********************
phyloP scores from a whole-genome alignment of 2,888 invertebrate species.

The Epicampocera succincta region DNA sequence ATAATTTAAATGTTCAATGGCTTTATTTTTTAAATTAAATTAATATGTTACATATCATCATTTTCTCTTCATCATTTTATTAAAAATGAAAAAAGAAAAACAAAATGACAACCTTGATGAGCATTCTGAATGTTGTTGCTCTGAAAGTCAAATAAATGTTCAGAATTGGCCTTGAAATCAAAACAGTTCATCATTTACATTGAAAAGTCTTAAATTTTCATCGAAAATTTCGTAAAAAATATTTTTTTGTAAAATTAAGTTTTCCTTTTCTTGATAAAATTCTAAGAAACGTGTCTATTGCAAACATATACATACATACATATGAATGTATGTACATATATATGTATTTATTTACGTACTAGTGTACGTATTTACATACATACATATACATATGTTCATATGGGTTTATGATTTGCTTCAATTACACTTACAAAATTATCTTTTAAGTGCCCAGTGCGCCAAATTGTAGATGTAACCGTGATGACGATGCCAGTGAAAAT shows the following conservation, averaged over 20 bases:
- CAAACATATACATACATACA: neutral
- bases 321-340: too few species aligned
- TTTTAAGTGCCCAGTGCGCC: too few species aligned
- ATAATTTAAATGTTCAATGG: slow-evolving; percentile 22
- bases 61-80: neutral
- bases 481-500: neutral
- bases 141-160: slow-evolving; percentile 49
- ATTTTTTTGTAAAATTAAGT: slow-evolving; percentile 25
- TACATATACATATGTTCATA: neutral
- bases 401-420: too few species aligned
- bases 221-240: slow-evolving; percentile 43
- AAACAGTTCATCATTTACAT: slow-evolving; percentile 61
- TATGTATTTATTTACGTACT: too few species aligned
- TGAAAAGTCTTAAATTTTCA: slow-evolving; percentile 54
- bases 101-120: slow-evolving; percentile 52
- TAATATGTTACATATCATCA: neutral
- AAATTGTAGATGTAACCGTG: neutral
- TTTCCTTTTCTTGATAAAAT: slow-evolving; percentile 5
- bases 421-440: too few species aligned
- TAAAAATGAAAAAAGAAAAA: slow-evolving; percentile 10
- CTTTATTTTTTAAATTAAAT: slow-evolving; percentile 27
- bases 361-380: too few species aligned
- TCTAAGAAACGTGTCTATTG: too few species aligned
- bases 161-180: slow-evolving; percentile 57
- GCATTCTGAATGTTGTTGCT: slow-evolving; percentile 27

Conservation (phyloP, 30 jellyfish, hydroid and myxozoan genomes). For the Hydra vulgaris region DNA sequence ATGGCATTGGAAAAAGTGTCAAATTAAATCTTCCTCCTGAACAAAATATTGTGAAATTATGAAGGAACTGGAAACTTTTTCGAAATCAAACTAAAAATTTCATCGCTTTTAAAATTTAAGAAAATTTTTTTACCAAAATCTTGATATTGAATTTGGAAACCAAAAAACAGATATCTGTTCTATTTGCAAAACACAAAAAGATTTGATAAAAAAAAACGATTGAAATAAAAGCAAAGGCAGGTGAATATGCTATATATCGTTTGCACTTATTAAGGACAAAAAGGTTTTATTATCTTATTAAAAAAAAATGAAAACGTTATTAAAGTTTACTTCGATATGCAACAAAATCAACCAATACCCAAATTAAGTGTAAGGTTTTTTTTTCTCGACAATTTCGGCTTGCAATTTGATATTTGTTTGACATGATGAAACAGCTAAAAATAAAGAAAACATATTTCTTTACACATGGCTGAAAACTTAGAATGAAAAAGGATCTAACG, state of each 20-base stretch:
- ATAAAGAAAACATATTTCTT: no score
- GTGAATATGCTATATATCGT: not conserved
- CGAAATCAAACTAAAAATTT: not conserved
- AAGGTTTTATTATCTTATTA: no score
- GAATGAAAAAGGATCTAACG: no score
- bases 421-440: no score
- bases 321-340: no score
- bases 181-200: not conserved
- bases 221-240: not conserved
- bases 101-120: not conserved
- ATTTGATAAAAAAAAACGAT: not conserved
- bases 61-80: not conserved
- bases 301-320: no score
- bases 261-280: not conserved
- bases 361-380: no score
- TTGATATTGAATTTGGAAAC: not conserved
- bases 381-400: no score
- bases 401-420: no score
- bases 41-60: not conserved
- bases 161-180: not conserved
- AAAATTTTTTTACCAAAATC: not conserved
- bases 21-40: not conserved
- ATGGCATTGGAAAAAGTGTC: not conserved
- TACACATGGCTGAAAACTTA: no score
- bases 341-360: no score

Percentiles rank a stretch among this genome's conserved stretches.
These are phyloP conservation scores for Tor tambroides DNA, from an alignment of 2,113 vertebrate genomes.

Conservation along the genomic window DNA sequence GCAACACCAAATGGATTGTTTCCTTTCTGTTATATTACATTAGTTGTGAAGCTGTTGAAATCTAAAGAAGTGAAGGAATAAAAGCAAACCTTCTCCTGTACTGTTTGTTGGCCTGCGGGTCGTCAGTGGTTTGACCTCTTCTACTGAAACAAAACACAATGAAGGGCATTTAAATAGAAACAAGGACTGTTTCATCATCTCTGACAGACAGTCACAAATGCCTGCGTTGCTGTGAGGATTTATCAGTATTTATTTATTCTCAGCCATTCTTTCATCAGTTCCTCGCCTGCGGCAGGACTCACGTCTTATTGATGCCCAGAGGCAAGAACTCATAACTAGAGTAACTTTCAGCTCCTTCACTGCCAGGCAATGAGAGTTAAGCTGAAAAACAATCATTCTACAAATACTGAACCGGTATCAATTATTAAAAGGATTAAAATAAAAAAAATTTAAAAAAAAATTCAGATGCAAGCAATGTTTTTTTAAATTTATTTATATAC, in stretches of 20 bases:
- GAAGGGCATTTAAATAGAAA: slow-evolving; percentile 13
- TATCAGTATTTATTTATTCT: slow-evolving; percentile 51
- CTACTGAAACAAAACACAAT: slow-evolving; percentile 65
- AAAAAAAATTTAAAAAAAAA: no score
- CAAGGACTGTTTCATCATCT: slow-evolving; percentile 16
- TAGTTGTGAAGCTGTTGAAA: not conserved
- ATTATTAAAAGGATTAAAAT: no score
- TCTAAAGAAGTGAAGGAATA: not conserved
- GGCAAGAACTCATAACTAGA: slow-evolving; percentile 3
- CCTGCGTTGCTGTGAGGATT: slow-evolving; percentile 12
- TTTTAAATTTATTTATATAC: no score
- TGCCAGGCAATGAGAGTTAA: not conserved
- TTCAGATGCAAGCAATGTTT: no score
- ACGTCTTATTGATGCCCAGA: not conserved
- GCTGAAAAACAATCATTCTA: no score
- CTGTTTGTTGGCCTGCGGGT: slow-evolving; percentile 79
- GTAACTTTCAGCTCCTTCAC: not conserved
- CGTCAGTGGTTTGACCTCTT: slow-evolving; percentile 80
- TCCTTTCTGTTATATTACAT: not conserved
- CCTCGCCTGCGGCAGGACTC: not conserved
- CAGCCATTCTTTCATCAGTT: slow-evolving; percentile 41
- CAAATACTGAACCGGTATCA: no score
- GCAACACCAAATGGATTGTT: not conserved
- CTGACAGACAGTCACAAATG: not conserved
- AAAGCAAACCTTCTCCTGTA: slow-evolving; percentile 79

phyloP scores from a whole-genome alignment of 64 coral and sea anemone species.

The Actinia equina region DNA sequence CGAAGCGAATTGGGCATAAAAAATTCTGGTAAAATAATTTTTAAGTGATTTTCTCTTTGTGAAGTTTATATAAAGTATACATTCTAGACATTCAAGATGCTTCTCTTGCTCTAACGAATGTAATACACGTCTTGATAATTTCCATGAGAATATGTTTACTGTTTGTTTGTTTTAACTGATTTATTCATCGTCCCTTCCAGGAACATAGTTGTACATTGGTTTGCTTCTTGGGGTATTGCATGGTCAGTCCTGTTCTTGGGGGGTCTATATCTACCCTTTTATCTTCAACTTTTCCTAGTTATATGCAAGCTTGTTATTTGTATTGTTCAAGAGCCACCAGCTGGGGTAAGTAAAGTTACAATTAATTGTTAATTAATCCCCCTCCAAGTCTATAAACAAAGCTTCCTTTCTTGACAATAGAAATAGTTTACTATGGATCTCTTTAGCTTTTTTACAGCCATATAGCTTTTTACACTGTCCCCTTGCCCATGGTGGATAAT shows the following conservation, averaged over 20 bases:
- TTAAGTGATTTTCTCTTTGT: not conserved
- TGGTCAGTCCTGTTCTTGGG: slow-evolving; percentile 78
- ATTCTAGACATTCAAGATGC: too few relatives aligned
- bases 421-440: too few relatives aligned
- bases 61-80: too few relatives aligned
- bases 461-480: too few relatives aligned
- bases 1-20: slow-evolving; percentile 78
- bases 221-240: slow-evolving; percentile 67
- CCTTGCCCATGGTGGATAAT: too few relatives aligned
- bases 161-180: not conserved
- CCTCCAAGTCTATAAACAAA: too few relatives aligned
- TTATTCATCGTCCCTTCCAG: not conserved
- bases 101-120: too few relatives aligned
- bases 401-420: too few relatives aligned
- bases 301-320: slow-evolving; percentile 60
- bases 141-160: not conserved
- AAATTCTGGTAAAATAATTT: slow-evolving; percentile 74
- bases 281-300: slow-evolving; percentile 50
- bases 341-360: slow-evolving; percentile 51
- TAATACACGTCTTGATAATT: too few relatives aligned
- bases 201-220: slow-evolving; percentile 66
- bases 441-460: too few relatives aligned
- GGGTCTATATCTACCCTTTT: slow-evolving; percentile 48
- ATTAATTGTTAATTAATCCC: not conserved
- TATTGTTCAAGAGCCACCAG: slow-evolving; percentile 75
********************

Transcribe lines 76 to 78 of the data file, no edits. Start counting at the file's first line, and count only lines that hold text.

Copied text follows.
- CCTCGCCTGCGGCAGGACTC: not conserved
- CAGCCATTCTTTCATCAGTT: slow-evolving; percentile 41
- CAAATACTGAACCGGTATCA: no score